Confidentiality was not held sacred that day.
|I was in eighth grade when it happened.
It was my last year of junior high, and I wanted to try out for the spring musical, Cirque de Succ. With graduation coming up, I was under some significant anxiety, and I thought performing in the musical would give me something to look forward to other than graduating at the top of my class. Being the all-or-nothing type that I am, I auditioned for the role of Fatima, the glamorous e-girl that trains the horses.
I was so excited that I broke the news out to everyone within earshot throughout the school day, including the school speech therapist, Mrs. Moth. Upon hearing the news, she commented, "Are you sure you want to do this?"
"Of course I am," I answered. "Why? Do you think I can't do it?"
"It's not so much that," she replied hesitantly. "It's that..."
"I don't think the role is right for you."
"It's the only one I auditioned for!" I whined in disbelief. "I can't go audition for another part at any given moment! Neither the staff supervising the production or I have time for that!"
The rest of our time together was a duel between her telling me to lower my voice and me raising my voice every time she did so. After five minutes of back-and-forth, I had enough and went to cry in the bathroom until it was time for study hall.
Eventually, I overheard conversations between other students who auditioned about which roles they got. That reminded me: Why has no one told me what my part was yet? Did I even get one? Did everyone forget I auditioned?
"Excuse me," I blurted as I interrupted a conversation between two other girls. "Do you know where the casting list is?"
"They announced it over lunch yesterday," one of the girls told me. Fuck! I was too busy playing games on my phone to ignore the annoying kid at my lunch table to listen!
"I didn't hear anything! Do you know which role I got?!"
"Uh, you're Umbra the Hedgehog, right?"
"Yes. How'd you know?"
"You're the first chair trumpet player in both the concert and jazz band. Everyone knows you."
"Alright, then. Enough of that, though. Which role did I get? Is it any good?"
"We didn't hear your name."
"Ah, shit! They didn't notice me!" I screeched in the middle of the hallway.
The second I stepped foot into my home, I cried to my mother that the school theater committee didn't even notice that I auditioned and forgot to cast me.
"I hate to tell you this, but Mrs. Moth and I haven't been completely honest with you," my mother said.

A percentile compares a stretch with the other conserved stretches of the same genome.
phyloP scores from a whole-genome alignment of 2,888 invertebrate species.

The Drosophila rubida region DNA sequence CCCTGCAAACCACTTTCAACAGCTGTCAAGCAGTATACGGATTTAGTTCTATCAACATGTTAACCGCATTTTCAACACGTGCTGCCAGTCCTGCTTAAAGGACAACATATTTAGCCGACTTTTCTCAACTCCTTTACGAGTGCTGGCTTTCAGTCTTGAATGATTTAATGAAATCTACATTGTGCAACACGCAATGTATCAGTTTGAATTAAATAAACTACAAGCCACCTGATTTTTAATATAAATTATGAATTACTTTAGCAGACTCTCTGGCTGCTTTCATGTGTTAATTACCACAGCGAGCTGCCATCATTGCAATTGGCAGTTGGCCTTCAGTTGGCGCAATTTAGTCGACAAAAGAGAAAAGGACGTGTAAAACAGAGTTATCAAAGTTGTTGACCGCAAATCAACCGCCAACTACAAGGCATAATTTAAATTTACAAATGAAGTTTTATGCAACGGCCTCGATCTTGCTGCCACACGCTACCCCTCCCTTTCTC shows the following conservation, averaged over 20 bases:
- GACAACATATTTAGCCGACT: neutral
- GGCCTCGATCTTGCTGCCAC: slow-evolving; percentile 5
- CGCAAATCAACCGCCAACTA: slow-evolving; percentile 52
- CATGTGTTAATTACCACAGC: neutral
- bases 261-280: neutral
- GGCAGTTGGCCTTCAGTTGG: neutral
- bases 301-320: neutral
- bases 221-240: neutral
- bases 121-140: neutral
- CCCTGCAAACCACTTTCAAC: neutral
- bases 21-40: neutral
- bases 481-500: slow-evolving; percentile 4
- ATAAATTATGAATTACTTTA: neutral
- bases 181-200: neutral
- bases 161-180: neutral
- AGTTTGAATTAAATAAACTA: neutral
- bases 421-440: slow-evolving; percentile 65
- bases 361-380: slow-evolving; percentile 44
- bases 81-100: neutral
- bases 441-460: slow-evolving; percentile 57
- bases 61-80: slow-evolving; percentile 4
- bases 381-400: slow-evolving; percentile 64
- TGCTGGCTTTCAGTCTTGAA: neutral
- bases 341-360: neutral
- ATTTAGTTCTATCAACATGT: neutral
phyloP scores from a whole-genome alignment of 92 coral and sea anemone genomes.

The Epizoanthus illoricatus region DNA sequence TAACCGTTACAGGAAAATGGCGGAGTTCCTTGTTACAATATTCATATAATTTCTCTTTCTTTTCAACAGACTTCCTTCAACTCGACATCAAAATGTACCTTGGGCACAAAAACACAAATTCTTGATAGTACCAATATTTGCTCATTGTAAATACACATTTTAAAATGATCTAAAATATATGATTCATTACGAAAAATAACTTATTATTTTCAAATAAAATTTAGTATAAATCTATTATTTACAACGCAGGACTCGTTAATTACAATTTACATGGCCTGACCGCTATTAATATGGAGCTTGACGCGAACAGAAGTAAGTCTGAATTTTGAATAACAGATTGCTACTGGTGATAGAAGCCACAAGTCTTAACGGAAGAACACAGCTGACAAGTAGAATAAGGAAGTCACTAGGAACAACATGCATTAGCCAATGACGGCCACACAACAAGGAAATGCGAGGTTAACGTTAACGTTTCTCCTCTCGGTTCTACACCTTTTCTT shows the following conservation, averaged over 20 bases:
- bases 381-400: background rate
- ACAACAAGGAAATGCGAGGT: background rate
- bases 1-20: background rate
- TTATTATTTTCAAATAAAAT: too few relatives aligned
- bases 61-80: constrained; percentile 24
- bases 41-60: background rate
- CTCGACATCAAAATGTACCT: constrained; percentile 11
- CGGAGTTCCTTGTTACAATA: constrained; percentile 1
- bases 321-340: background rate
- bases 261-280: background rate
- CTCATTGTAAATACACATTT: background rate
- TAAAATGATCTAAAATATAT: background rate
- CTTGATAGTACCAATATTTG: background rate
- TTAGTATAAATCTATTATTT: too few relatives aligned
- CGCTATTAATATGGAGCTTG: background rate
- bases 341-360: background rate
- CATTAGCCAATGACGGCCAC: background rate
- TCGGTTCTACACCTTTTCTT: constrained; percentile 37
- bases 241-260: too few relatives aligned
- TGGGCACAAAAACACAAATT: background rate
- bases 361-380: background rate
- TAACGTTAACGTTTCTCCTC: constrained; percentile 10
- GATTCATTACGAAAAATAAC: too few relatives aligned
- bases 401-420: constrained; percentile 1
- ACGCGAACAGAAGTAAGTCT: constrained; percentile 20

"Wh-what do you mean?" I blubbered.
"We told the theater committee not to cast you because of the role they wanted to cast you in," she answered.
"Wh-what-what's wrong with the role I got?" I stammered. "A-am I-I too ugly?"
"Well, I wouldn't say that," my mother responded hesitantly.
"No need to beat around the bush, Mom," I screamed as I turned my back toward her in shame. "I am too ugly to be on that stage! Mrs. Moth was right! I can't-"
"Mrs. Moth does have to do with it!" my mom interrupted.
"What did she say?" I had a wild look in my eyes as I snapped back forward.
"You're not going to like it..." my mom said hesitantly.
"Just tell me!" I shouted tearfully.
"Okay, fine. The theater committee gave you a male role because they didn't think you fitted the role of Fatima. Mrs. Moth knew it would hurt you, but she didn't want to tell you because she knew you would react like this."
My heart broke into little pieces that then broke again individually until my heart was nothing but a cloud of fine dust. I'm not that masculine-looking, am I? I'm the most developed out of all my classmates, my hair is long enough for it to be considered a feminine haircut, and I'm short. Perhaps my facial features are too masculine? Maybe I don't dress in a feminine enough style or in a way that flatters my otherwise curvaceous female figure. Is it because I don't wear makeup? Maybe it's because I don't manage my body hair regularly- or because I have body hair in general. I cried myself to sleep that night.
From then on, I never trusted Mrs. Moth ever again. I never discussed the issue with her because I didn't want to see her again. Instead, I emailed my speech therapist outside of school, Dr. Roberta, about it. Being a speech therapist and not an all-around therapist, she had no idea how to reassure me that I looked enough like my gender. We talked about my self-esteem and not letting others' comments influence how I feel about myself, but that was not the help I sought.
Every night since then, I lied down in my bed thinking about how things would have been different if I looked like Ruby the Echidna, the prettiest girl at school. She has not an ounce of fat on her body, especially not in the chest area, yet she still has enough lean muscle to give her a slight, delicate figure. I bet she turns heads daily with her big violet eyes and shiny red hair cascading down to the ground. She also dresses fashionably enough to not look like a boy in drag, but she looks gorgeous and feminine even in the shitty gym uniforms we have to wear. If I looked like her, I would've gotten the role of Fatima for sure.
My evaporated self-esteem affected how I viewed Ruby, too. Back then, I was cool with her and never even paid much attention to her. Now, I couldn't stop thinking about her and how much better her life was than mine. As if gym class wasn't bad enough on its own, now I had to feel agitated about how I compared to Ruby alongside how much I sucked at all the exercises and sports our teachers made us do. I wish I could apologize to Ruby, though, because she was still sweet as pie to me despite my bitter feelings toward her; she was one of the first people to come up on her own and ask to be my gym partner, which was a god tier act of kindness to me.